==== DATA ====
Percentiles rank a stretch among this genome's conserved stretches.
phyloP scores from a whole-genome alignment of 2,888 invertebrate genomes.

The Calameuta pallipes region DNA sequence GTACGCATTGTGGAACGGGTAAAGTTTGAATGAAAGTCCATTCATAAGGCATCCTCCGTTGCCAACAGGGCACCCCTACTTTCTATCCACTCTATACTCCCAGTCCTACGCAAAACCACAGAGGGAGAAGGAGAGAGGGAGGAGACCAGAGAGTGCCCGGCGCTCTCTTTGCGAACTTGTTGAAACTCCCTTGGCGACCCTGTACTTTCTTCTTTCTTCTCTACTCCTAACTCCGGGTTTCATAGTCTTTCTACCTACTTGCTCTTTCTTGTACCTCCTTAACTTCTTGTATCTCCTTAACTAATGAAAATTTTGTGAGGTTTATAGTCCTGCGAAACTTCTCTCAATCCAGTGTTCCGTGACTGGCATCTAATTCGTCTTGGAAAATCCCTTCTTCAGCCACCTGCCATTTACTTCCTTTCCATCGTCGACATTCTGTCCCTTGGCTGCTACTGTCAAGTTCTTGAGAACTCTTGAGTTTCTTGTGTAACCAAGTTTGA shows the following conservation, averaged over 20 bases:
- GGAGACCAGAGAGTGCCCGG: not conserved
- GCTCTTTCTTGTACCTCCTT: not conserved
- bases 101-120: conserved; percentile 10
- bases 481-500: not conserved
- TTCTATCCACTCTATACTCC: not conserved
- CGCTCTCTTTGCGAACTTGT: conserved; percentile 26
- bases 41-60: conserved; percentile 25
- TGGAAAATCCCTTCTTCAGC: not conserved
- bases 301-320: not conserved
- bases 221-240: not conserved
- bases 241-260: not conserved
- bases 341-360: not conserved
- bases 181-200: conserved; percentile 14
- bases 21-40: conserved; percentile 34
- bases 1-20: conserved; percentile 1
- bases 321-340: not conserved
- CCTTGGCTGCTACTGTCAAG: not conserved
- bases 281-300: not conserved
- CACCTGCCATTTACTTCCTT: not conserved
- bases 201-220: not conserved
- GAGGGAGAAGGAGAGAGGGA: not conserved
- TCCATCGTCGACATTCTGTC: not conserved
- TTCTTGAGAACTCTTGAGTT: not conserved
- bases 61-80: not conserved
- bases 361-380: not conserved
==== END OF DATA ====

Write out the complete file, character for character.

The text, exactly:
Percentiles rank a stretch among this genome's conserved stretches.
phyloP scores from a whole-genome alignment of 2,888 invertebrate genomes.

The Calameuta pallipes region DNA sequence GTACGCATTGTGGAACGGGTAAAGTTTGAATGAAAGTCCATTCATAAGGCATCCTCCGTTGCCAACAGGGCACCCCTACTTTCTATCCACTCTATACTCCCAGTCCTACGCAAAACCACAGAGGGAGAAGGAGAGAGGGAGGAGACCAGAGAGTGCCCGGCGCTCTCTTTGCGAACTTGTTGAAACTCCCTTGGCGACCCTGTACTTTCTTCTTTCTTCTCTACTCCTAACTCCGGGTTTCATAGTCTTTCTACCTACTTGCTCTTTCTTGTACCTCCTTAACTTCTTGTATCTCCTTAACTAATGAAAATTTTGTGAGGTTTATAGTCCTGCGAAACTTCTCTCAATCCAGTGTTCCGTGACTGGCATCTAATTCGTCTTGGAAAATCCCTTCTTCAGCCACCTGCCATTTACTTCCTTTCCATCGTCGACATTCTGTCCCTTGGCTGCTACTGTCAAGTTCTTGAGAACTCTTGAGTTTCTTGTGTAACCAAGTTTGA shows the following conservation, averaged over 20 bases:
- GGAGACCAGAGAGTGCCCGG: not conserved
- GCTCTTTCTTGTACCTCCTT: not conserved
- bases 101-120: conserved; percentile 10
- bases 481-500: not conserved
- TTCTATCCACTCTATACTCC: not conserved
- CGCTCTCTTTGCGAACTTGT: conserved; percentile 26
- bases 41-60: conserved; percentile 25
- TGGAAAATCCCTTCTTCAGC: not conserved
- bases 301-320: not conserved
- bases 221-240: not conserved
- bases 241-260: not conserved
- bases 341-360: not conserved
- bases 181-200: conserved; percentile 14
- bases 21-40: conserved; percentile 34
- bases 1-20: conserved; percentile 1
- bases 321-340: not conserved
- CCTTGGCTGCTACTGTCAAG: not conserved
- bases 281-300: not conserved
- CACCTGCCATTTACTTCCTT: not conserved
- bases 201-220: not conserved
- GAGGGAGAAGGAGAGAGGGA: not conserved
- TCCATCGTCGACATTCTGTC: not conserved
- TTCTTGAGAACTCTTGAGTT: not conserved
- bases 61-80: not conserved
- bases 361-380: not conserved